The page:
Dylan Producer of Oh Mercy and Time Out Of Mind demonstrates his technique and gear
By Stephen Pate – It’s almost a crime to put my name on this story because it belongs to Daniel Lanois, the U2, Bob Dylan, Neil Young and Emmylou Harris producer who is also a unique performing artist.
Daniel Lanois is a Canadian musician producer who originally studied under Brian Eno. When Eno retired he left Lanois with a prize client – the new band U2 and the album The Unforgettable Fire. It all came together for Lanois and U2 with the Grammy award-winning next album Joshua Tree.
When Bob Dylan was wandering around in the 80s wilderness trying to find his new direction, the one we all love today, Bono recommended Dylan try Lanois.
Somewhat reluctantly Dylan hired Lanois and the two hunkered down in an ancient New Orleans mansion to produce the atmospheric Oh Mercy. Despite the differences of opinion with Lanois that Dylan wrote up in Chronicles, and which Lanois doesn’t discuss, Oh Mercy was Dylan’s best work in 10 years.
Ten years later, Bob Dylan called on Lanois one more time and won the Grammy for Time Out of Mind. Great art is born out of conflict and stress.
Most artists consider their technique a trade secret. There are guitarist with special skills who turn their backs to the audience so we can’t see their fingers and who went to their graves without passing their techniques on. Daniel Lanois is what you would call open to discussing anything about his art and craft. His DVD Here Is What Is is a mind-blowing revelation of his studio technique.
Daniel Lanois just gave Premiere Guitar Magazine a Rig Rundown that tells all about his stage technique including how he plays his instruments. Rig Rundown rarely gets the artist but Daniel Lanois is a great sharing musician willing to share his technique
In the Premiere Guitar video, for which we are deeply grateful, Lanois explains both his rig and technique on the steel guitar, Les Paul and 8-track ambient music that is part of his current tour with music from the new CD Flesh and Machine.
There is something in the video for guitar, amp, signal chain, and pedal gearheads plus players who want to expand their technique.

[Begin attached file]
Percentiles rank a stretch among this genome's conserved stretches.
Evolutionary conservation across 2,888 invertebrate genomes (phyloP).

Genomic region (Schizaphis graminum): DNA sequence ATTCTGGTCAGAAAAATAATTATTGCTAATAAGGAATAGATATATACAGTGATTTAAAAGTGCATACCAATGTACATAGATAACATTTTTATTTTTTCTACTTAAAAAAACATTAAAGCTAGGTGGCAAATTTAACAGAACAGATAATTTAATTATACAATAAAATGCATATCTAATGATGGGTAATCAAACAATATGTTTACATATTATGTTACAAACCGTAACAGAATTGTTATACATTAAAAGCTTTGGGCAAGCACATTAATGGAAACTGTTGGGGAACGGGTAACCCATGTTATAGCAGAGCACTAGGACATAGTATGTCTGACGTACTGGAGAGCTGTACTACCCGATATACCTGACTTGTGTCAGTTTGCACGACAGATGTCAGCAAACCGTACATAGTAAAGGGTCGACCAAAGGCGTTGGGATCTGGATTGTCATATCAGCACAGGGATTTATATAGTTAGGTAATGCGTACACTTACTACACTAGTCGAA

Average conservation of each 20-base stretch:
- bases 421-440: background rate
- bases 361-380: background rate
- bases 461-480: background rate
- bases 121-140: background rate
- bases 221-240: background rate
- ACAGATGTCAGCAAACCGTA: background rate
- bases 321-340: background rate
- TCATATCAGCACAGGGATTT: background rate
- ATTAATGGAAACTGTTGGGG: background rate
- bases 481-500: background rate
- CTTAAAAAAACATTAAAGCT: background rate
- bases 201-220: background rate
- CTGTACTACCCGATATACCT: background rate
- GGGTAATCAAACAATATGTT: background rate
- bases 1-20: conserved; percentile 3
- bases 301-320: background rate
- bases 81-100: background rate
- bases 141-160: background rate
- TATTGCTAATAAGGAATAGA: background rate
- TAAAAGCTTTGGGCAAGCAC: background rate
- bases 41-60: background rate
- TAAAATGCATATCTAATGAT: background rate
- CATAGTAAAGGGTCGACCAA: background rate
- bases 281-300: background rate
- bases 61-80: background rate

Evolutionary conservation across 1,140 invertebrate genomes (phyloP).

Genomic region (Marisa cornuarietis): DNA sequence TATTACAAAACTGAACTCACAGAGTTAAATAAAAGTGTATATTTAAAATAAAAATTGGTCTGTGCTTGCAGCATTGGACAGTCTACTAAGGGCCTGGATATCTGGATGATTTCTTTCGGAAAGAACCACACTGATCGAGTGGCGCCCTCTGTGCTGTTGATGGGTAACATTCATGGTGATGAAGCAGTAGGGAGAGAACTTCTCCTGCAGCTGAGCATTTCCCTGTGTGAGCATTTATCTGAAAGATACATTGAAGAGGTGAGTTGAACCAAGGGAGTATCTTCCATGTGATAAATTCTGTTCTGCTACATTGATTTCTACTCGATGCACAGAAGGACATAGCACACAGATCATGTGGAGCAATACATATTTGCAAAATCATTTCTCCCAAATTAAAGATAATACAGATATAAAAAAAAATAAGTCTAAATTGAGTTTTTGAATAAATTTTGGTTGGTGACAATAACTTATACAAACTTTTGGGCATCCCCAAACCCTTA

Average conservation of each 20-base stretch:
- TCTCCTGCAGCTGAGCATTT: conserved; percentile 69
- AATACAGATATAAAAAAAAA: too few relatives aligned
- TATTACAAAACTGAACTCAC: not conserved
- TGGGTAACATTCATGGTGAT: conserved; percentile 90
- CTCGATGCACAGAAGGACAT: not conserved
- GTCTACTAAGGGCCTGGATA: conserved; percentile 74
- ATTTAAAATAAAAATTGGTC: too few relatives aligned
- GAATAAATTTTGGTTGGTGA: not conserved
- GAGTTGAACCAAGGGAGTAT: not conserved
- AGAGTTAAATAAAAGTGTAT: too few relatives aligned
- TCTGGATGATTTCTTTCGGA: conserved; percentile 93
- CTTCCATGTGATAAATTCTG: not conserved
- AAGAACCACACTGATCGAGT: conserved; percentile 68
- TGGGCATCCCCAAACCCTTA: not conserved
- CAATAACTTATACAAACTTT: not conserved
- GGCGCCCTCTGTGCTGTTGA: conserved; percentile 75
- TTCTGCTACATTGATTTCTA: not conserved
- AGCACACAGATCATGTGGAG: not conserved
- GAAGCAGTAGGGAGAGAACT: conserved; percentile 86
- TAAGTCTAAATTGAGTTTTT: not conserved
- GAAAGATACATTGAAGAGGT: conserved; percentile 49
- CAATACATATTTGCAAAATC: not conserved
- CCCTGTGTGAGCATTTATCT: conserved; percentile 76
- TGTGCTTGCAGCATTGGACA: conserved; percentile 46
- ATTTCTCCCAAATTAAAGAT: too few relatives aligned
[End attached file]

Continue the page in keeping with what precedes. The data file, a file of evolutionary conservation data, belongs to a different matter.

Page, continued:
There are dozens of surprises for me, one of which is Lanois’ use of ProTools. A few years ago he dumped all over ProTools but then the software has gotten better, good enough to run his shows on a MacBook.
Nothing is really that exotic but he does use everything in a different way.
Main gear take-away
Like many musicians, Lanois tries to use gear he is familiar with and loves the vintage kind. Vintage has ambiance, the old sound and vibe, but it also has amps with worn out parts, guitars that vary from fantastic to dull, and issues that keep your gear in the repair shop.
To keep us from going broke, I put together some less expensive sources for almost the same gear.
Guitars and amps
’70s Sho-Bud LDG 10-string pedal steel guitar with George L E-66 humbuckers
The Sho-Bud company has been bought by Gretsch, now Fender and all they sell are t-shirts. Check out eBay and other second-hand sources for vintage Sho-Bud guitars.
1953 Gibson Les Paul goldtop – mods Firebird mini-humbucker, Bigsby tailpiece, Tune-o-matic bridge
You can buy Gibson Custom Shop ’54 or ’57 Les Paul Goldtops today, brand new. Since Lanois has changed the pickups, his rig is closer to a ’56 than original. This gorgeous and highly playable guitar the Gibson Custom Shop 1956 Les Paul Goldtop Electric Guitar, Antique Gold will set you back $4,700 but you will not need another to play rock and roll, which is the secret of a great guitar. In Canada the Gibson Les Paul Custom Goldtop is about the same price, a miracle considering the US/Can $ difference. There was a Les Paul Deluxe Goldtop on sale over the holidays and I resisted the temptation since I knew only the real thing would be the right guitar.
’60s Vox AC30 (dry)
The Vox AC30 is still in production and a popular amp. They range from $1,100 for the Vox AC30C2TV 2×12″ 30-Watt Tube Combo LTD Two-Tone to the Vox AC30 Handwired 30 Watt Tube Head that needs a cab. I also found the Vox AC30 Combo Guitar Amplifier Handwired. A friend had one of these – they are beyond for sound and power and not bad at $1,900.
1958 Fender tweed Deluxe (wet)
I am with Lanois on this since I’m partial to my Tweed amp, not a big as this one, but they do have a special sound. Fender are making these vintage series amps because everyone wants one like the Fender ’57 Deluxe 12-Watt 1×12-Inch Guitar Combo Amp. The Fender Tweeds are amps you want to keep.
Korg SDD-3000 digital delay
The SDD-3000 was and is Edge’s signature delay. He has 15 of these rack mounted jobs but today you can get the same thing in a pedal, designed and approved by Edge’s guitar tech. The Korg SDD-3000 Programmable Digital Delay Pedal has all the features of the rack mount with more modern electronics. I was in the market for a better delay pedal so this one is my first choice.
Boss TU-3 tuner
The BOSS ROLAND COMPACT PEDAL TUNER – TU3 is your basic tuner and a standard. In Canada Boss TU-3 Tuner is the same price as the US.
Morley Optical Volume
Morley EOV Optical Volume Guitar Effects Pedal Black.
Backing tracks onstage
Antelope Orion 32 AD/DA
If you buy the Antelope they throw in ProTools Antelope Audio Orion32 – ProTools 11 Bundle 32 Channel AD/DA and Master Clock, ProTools Software and FREE Avid Fast Track Solo Interface
Apple MacBook Air
Apple MacBook Air MD760LL/B 13.3-Inch Laptop (NEWEST VERSION)
Mackie 1604 mixer
I had one of these industry standard mixers, very reliable and quiet – New Mackie 1604VLZ4 16-channel Compact Analog Low-Noise Mixer w/ 16 ONYX Preamps.
Ampeg SVT-CL Classic Series 300-Watt Bass Amp Head
TC Electronic D-Two
TC Electronic D-Two Studio/PA Multitap Rhythm Delay Processor
Lexicon Prime Time
[Still working on this one]